Inside Opinion

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Tag: Mark Emmert


Emmert takes unprecedented steps for unprecedented sins

This editorial will appear in Thursday’s print edition.

Penn State has avoided the dreaded NCAA “death penalty” – a ban on competition – for its cover-up of assistant coach Jerry Sandusky’s child sexual abuse. But the punishment announced Monday by NCAA President Mark Emmert nevertheless sends a strong message to college sports officials. Let’s just hope they hear it.

The message: That even highly profitable, revered sports programs will be held accountable for transgressions that once might have been considered outside the purview of NCAA action.

The tough penalties against Penn State include a $60 million fine, loss of bowl revenue, reduction in scholarships, a four-year postseason ban and vacated wins from 1998 to 2011. Current athletes may transfer to other schools without consequences.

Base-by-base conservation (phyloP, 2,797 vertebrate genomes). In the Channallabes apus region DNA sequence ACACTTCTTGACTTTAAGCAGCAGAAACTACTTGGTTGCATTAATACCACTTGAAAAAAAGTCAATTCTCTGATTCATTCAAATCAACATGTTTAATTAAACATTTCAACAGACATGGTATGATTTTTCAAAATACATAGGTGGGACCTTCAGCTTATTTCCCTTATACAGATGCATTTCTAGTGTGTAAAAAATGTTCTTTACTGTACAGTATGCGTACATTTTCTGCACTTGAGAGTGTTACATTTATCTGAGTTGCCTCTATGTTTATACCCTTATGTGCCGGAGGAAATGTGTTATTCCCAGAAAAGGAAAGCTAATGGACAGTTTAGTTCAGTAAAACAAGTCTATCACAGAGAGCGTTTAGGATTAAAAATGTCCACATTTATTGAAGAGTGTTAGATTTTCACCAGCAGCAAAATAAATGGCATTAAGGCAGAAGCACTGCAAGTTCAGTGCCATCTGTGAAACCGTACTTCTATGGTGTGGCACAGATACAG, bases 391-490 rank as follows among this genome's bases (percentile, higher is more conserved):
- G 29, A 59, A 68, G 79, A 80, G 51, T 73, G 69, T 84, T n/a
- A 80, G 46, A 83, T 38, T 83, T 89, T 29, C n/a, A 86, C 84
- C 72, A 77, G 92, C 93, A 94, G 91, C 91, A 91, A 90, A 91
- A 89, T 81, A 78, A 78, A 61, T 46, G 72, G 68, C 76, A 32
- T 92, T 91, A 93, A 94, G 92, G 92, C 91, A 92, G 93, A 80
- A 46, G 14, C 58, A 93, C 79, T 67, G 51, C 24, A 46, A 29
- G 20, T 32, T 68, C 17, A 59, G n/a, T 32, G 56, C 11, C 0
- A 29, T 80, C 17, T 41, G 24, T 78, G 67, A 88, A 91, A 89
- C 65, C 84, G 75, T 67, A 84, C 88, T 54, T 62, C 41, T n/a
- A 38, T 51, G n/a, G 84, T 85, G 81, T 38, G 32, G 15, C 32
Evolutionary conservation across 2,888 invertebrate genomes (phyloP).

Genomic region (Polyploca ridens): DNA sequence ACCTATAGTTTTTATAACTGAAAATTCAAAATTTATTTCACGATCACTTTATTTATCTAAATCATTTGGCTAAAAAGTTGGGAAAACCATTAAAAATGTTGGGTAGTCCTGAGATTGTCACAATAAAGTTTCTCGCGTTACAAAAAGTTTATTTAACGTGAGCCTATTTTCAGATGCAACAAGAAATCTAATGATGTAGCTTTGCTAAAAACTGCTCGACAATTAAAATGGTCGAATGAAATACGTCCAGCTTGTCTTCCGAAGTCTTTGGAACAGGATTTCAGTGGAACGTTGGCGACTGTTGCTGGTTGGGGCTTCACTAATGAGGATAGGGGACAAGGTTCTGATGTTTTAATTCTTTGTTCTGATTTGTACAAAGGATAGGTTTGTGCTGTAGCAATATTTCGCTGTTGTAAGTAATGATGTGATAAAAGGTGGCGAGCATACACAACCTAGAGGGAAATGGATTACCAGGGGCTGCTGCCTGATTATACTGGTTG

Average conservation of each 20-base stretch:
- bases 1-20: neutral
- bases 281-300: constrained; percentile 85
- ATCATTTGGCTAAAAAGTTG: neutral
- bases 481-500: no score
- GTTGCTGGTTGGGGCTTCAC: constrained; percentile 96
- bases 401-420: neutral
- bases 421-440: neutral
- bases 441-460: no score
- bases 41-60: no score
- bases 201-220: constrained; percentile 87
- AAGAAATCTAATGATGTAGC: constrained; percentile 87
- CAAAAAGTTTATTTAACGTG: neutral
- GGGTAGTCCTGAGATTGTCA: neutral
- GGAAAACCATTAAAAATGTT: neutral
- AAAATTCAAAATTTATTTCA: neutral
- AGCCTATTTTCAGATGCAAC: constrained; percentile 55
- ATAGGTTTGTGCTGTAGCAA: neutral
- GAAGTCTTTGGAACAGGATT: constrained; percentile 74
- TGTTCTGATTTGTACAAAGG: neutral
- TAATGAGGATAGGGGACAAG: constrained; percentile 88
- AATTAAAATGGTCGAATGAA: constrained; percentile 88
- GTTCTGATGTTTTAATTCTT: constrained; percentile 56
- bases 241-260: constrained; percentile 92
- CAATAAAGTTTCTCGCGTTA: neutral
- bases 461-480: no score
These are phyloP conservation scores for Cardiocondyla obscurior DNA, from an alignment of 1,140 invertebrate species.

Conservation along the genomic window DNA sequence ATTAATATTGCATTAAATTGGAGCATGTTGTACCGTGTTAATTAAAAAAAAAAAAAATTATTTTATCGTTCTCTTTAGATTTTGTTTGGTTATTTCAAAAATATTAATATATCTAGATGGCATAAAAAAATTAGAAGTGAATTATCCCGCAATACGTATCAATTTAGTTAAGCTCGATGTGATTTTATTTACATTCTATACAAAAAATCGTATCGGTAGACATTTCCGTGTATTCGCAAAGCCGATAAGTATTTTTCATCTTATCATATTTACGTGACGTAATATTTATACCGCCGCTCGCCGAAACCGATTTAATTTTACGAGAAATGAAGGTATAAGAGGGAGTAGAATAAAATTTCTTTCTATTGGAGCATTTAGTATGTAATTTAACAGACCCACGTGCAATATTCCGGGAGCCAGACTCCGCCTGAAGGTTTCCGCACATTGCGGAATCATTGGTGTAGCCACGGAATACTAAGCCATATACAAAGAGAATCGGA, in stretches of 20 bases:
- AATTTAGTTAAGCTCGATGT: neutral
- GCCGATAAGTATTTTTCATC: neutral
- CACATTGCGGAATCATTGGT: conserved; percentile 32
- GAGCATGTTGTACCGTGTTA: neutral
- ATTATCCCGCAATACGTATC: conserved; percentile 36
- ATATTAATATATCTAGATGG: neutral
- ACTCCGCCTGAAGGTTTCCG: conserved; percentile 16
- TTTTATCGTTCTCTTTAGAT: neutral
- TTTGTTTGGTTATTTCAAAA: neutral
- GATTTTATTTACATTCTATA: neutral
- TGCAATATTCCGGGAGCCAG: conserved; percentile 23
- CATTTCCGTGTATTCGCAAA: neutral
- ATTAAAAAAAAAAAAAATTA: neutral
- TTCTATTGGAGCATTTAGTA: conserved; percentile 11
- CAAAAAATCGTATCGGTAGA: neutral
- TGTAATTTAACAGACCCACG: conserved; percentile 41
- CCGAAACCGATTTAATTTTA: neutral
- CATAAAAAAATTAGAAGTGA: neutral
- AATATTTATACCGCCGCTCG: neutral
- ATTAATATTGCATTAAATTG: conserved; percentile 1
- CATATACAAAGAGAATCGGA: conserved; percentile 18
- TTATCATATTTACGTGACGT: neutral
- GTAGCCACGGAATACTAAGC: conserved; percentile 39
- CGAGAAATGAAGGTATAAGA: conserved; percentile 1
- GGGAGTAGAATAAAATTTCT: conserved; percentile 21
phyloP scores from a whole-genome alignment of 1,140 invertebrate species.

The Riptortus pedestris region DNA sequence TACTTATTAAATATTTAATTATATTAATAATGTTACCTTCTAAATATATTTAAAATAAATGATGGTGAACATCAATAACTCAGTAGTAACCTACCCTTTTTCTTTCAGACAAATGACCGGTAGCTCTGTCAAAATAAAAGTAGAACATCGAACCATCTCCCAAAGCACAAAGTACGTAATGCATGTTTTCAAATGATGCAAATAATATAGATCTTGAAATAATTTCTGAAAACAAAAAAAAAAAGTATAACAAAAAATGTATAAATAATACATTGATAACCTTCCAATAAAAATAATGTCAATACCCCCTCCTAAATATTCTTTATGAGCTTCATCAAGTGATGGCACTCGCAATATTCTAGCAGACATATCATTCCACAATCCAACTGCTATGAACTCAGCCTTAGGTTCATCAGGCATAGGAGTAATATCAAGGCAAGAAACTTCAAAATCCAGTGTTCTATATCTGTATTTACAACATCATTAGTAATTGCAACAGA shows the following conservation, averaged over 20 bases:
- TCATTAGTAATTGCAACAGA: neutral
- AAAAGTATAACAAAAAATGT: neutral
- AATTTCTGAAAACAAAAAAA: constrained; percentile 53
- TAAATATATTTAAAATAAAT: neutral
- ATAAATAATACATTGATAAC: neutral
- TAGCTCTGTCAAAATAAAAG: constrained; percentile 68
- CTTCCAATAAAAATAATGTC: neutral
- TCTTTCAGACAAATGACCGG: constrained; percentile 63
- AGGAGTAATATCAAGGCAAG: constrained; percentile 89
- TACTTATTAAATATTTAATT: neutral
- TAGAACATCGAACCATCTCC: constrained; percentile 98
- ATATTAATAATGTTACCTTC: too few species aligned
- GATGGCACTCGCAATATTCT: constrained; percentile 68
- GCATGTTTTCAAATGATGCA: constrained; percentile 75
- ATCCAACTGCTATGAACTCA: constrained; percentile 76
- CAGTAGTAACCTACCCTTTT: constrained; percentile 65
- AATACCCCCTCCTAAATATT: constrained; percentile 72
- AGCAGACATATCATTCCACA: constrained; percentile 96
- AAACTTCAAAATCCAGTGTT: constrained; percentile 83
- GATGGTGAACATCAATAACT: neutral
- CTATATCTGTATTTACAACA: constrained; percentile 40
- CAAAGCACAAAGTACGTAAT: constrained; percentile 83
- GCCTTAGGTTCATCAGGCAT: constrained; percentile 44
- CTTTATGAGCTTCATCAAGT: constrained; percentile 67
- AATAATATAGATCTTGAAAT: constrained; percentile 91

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The South Sound has a big stake in Emmert’s successor

This editorial will appear in tomorrow’s print edition.

If ever an institution needed to get it right in picking its next leader, the University of Washington does now.
The UW will soon be losing Mark Emmert, its best president in decades. There’s a lot at stake in his replacement, for the state as a whole and also for the South Sound.

Whoever takes his place will walk into a crisis. The Legislature has long been lukewarm about funding higher education, and the recession has given lawmakers ample justification to carve deeply into the UW’s muscle and bone. The threat is becoming existential.

Over the last three years, the Legislature has raised tuition while cutting its support for Washington’s flagship university by a full third. Students are writing bigger checks for skinnier course offerings, larger classes and fewer labs. For the first time, they now pay more than half the cost of their educations – a sharp erosion of a public university’s mission to offer affordable diplomas to those who can’t afford private school tuition.

The best solution, given the scarcity of funding, is to allow the UW and other public colleges to set their own tuition rates – requiring the affluent to pay full freight and offering generous financial aid to students who need it. But lawmakers have refused to cede control of tuition, preferring to impose across-the-board increases on rich and poor alike.
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